The difficulty is that routinely collected data, usually from sentinel sites which are often ante-natal clinics, are sparse and not measured in a consistent and reliable way in different places and at different times. Furthermore, the data are adjusted to allow for expected differences between sentinel populations and the general population and may give biased estimates of the overall number of people infected with HIV. For key populations, even the denominator is difficult to establish with confidence and, because they are often hidden and marginalized, the prevalence among them is hard to measure, adding further uncertainty to estimates of total numbers. Demographic and health surveys (5) are done intermittently in many countries and may be used to calibrate trend data from other sources, but these too may be unreliable with unrepresentative samples and high refusal rates. The HMI study explains, in detail, some of the many biases and corrections that have to be made but even then does not take into account many other factors that are known to be important. For example, the HMI study (4) goes to some length to quantify the life expectancy of those with HIV as a function of their CD4+ cell count, but does not allow for the known inter- and intra-population variation in the CD4+ cell count in HIV-negative people (6) or for the well-established dependence of mortality as a function of the age at infection for those not on ART (7). While HMI estimates the number of people living with HIV they do not provide estimates of the number on ART.
Need for better monitoring, routine surveillance and data on key populations
As ART becomes more widely available what is urgently needed is: better patient monitoring following the lead set by Malawi (8); better routine surveillance following the lead set by the annual ante-natal clinic surveys in South Africa (9); and better estimates of the size and prevalence of HIV in key populations following the lead set, for example, by Vietnam in Can Tho Province (10). The Malawi Quarterly Reports serve not only to monitor the performance of the national HIV control programme but also provide important feedback to clinic staff on the quality of the data and on the quality of the service provision; the cost of doing this in Malawi only amounts to about 1% of the cost of their HIV programme. The South African sentinel surveillance at ANC clinics, started by Horst Küstner (11), has provided excellent estimates of the trend in the prevalence of HIV, at a district level, for the last 24 years (9). If the raw data, suitably anonymized, were made available it would be possible to make a much better assessment of the patterns of spread in space and time helping to focus and plan control interventions much more effectively. If, in these annual surveys, they not only tested the blood for HIV and syphilis but also for other sexually transmitted infections, measured CD4+ cell counts and viral load, tested for drug-resistance and estimated HIV incidence using the increasingly accurate early infection assays (12), it would greatly improve our understanding of the epidemiology of HIV and provide considerably better estimates and projections at very little marginal cost. Vancouver had a relatively small but highly concentrated epidemic which they have successfully managed to control (13). Their programme of patient monitoring, linked to extensive virological tests, especially for drug resistance, and very extensive needle exchange, provides a model for what can be done in concentrated epidemics (14).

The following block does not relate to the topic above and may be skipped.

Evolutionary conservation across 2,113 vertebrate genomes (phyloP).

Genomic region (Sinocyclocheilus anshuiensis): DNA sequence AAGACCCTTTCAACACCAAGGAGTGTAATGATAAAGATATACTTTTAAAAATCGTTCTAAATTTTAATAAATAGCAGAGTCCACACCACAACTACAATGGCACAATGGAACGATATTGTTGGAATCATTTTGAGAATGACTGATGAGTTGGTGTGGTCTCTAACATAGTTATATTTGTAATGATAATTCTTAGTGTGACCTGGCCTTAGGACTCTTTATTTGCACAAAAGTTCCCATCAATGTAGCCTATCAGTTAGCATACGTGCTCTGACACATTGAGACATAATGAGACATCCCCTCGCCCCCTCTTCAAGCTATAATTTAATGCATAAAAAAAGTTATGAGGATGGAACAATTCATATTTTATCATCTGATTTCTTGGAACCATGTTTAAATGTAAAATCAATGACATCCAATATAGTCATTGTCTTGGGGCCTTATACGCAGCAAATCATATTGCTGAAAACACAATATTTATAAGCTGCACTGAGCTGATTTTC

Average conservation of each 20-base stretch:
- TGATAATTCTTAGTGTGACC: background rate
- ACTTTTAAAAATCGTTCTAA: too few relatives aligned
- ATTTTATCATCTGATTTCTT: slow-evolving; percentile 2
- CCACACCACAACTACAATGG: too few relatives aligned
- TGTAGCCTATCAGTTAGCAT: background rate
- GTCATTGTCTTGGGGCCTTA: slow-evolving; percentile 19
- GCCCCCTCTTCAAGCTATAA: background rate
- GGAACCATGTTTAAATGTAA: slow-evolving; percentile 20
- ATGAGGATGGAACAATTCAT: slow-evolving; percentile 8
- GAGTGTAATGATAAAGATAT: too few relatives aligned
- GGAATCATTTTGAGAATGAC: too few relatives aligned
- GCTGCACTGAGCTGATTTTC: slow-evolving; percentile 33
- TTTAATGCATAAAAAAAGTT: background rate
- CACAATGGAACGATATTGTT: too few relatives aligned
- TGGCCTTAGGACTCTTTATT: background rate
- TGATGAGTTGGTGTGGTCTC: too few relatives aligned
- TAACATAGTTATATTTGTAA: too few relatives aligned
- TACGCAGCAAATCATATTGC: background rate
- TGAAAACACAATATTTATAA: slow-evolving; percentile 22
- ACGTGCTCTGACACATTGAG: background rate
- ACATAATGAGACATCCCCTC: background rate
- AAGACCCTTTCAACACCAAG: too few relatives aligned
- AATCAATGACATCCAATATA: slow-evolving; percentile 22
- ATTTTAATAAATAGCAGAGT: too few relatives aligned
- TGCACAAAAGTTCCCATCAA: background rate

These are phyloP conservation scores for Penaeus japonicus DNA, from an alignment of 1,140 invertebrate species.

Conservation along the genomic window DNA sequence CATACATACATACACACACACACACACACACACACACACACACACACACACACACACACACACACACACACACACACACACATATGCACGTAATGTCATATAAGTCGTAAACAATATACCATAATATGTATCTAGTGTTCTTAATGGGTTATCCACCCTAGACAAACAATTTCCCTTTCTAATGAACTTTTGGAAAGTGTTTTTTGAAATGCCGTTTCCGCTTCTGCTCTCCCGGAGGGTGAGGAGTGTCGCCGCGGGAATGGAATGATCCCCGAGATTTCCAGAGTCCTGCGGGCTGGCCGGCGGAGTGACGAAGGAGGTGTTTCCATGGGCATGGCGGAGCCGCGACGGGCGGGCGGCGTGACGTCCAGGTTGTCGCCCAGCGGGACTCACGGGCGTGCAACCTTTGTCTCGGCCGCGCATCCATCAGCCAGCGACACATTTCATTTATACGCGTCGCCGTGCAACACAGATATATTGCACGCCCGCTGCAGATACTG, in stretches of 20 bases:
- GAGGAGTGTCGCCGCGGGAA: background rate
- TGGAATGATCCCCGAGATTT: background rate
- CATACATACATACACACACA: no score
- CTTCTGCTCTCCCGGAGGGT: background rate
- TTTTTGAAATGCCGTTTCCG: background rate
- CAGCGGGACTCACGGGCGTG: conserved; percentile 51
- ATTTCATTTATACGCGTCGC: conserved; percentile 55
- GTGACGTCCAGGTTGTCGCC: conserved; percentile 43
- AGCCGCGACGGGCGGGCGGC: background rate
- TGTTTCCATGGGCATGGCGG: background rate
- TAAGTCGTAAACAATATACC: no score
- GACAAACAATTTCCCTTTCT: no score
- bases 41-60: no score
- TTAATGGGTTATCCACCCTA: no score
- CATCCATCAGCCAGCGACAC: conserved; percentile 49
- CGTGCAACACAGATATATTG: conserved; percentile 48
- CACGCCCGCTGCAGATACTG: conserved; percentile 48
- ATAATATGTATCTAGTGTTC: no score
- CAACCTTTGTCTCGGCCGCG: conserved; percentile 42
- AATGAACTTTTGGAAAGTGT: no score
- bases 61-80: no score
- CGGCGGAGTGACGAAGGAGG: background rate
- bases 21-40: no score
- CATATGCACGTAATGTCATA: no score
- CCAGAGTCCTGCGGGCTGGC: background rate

In conclusion, the current estimates of incidence, prevalence, mortality and ART coverage are encouraging and suggest that if control efforts are further expanded it will be possible to meet the target of ending AIDS as a significant public health threat by 2030. However, if a suitably expanded programme of treatment and prevention is to be implemented it will be essential to make a considerable investment, even though small in relation to the overall cost, in the collection, compilation, analysis and interpretation of data.